“The remaining fourth part would be ancillary support trackage all over Long Island that is not part of the 25-mile freight territory – shipper trackage and support trackage throughout the island. When you combine these portions, you have the physical route network of the Long Island Railroad.”
According to Victor, in terms of the type of freight traffic it handles, the NYA is “reflective of what one would associate with New York City and Long Island,” he says. “We consume goods. So what comes in are things that people consume – products ranging from flour, to rice, to beer; construction products, ranging from aggregate, to sand, to re-bar, to brick, lumber, drywall, and so forth. And, if you add all of that up, that’s about 50 percent of our traffic. And then there’s a small percentage of some propane and bio-diesel.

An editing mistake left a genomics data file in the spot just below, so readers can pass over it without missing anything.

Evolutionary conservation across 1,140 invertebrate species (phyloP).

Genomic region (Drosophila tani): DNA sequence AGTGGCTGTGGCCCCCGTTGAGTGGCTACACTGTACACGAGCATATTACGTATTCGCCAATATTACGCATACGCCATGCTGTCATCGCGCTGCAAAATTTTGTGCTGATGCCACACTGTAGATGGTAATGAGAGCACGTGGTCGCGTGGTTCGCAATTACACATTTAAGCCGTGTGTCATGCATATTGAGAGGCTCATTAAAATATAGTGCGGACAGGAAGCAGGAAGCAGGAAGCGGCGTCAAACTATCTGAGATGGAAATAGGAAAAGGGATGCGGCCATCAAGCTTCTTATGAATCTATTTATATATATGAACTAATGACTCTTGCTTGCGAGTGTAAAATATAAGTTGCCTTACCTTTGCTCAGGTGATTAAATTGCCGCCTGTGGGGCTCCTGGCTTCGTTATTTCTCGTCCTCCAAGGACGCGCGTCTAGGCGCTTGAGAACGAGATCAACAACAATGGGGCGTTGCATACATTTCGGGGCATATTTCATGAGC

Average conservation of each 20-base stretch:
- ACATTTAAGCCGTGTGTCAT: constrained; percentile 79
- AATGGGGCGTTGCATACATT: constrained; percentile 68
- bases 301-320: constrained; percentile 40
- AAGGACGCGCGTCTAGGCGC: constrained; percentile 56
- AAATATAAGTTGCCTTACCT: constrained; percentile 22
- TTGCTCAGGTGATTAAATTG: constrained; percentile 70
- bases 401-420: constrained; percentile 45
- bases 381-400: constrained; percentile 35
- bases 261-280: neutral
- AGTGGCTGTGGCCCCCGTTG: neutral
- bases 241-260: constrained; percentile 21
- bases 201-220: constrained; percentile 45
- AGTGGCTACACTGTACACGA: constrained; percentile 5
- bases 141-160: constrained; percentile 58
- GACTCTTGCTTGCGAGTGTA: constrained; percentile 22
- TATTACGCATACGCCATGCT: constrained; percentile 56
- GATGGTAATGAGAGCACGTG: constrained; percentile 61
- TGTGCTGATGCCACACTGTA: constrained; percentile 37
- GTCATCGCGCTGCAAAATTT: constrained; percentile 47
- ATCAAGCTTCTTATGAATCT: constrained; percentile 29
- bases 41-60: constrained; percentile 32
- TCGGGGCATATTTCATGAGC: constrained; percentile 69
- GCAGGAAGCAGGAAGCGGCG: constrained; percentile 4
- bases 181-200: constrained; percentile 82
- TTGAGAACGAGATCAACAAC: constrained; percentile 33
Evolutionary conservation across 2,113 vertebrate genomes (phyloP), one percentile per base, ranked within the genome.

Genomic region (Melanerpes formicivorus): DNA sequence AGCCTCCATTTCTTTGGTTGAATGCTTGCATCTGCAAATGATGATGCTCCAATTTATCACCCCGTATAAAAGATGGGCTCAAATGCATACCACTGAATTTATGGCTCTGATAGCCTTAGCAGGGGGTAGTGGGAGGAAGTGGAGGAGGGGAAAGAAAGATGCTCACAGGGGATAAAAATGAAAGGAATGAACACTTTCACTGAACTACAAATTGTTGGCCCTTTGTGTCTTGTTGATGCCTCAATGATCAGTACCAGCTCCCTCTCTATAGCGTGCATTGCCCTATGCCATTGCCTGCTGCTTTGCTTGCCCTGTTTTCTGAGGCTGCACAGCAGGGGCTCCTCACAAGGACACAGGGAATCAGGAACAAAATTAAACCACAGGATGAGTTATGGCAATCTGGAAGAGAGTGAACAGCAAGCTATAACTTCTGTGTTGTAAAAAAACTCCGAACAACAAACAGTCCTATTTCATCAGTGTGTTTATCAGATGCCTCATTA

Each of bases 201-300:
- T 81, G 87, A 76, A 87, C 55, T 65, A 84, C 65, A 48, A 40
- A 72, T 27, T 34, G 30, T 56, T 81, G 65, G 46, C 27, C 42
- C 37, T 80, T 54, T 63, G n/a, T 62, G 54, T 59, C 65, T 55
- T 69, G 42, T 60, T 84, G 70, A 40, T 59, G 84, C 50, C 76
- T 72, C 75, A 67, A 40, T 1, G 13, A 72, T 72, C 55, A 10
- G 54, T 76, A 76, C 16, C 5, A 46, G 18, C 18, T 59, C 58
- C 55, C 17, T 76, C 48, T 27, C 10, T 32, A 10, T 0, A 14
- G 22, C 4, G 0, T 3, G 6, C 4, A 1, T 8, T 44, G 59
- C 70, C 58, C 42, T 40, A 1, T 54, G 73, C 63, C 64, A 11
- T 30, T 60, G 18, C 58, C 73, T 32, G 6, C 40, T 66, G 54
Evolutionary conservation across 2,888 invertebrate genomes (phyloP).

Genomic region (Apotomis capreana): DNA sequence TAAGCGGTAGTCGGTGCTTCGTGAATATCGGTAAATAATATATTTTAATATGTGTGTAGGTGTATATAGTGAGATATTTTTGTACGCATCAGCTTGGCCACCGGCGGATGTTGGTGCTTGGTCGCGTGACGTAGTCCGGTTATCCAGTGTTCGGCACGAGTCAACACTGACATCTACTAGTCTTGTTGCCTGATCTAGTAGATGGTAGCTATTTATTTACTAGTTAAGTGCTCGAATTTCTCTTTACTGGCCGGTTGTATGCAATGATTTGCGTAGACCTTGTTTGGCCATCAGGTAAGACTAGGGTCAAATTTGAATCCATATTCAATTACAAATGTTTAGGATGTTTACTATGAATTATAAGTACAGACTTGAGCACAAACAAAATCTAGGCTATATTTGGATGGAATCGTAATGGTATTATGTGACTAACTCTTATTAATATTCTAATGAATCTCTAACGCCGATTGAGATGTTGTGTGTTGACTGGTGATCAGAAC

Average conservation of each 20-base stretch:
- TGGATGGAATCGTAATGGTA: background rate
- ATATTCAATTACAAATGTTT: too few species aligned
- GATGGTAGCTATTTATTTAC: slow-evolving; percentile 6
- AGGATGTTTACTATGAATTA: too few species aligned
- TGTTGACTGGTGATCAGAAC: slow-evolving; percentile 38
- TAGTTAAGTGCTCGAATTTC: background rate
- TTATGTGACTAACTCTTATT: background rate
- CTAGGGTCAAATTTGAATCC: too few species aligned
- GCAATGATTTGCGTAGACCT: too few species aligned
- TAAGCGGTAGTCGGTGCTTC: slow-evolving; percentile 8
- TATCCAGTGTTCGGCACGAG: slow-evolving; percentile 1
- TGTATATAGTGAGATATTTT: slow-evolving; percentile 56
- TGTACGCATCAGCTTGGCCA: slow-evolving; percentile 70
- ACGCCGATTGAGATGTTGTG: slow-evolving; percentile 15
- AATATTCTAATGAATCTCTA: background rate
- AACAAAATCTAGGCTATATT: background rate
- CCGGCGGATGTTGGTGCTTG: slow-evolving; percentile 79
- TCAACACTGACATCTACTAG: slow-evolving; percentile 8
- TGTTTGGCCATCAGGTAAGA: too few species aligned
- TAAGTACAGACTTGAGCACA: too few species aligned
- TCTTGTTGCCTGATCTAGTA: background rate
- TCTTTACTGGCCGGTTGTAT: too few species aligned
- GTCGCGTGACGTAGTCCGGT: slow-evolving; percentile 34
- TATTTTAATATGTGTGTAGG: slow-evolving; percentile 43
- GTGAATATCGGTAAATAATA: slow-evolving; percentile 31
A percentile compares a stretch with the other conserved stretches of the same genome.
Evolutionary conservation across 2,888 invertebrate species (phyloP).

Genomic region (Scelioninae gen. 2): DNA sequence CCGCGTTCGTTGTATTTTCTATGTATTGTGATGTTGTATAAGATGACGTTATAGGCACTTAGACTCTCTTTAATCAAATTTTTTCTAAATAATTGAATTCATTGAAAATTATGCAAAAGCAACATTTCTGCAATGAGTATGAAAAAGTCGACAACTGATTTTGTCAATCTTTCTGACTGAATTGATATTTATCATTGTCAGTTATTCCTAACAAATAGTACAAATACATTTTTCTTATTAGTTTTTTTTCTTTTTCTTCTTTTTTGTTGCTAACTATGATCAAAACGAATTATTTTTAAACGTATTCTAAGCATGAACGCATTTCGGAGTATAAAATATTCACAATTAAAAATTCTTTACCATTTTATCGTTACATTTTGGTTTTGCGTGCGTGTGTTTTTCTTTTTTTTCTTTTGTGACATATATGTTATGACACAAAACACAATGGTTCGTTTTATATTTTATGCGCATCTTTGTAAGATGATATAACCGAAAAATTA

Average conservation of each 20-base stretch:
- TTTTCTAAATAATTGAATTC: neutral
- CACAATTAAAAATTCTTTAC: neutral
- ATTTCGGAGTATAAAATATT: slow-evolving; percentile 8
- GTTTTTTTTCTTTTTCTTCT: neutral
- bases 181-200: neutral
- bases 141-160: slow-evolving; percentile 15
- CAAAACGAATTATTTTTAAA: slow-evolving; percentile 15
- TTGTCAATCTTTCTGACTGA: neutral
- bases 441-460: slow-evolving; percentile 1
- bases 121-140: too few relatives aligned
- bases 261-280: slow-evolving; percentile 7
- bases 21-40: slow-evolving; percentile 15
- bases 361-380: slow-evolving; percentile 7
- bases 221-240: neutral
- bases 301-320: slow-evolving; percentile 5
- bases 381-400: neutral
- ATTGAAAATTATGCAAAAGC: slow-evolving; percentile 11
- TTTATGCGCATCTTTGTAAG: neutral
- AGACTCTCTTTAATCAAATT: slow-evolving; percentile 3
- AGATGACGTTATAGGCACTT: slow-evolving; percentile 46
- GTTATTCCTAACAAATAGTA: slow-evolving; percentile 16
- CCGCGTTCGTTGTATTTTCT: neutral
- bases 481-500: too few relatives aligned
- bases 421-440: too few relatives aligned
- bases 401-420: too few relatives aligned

“The outbound side of the business is what New York City produces, which is largely some kind of recyclable product or waste stream of one kind or another. We carry things to the consumer and from the consumer. And from the consumer is going to be steel scrap and other recyclables, including glass. The construction and demolition business is huge and to build a new building, generally you have to take something down, or when you remodel it, you have to take something out. And these are inorganic waste streams that are generated from construction activity. We also handle MSW (Municipal Solid Waste) generated by the City of New York.”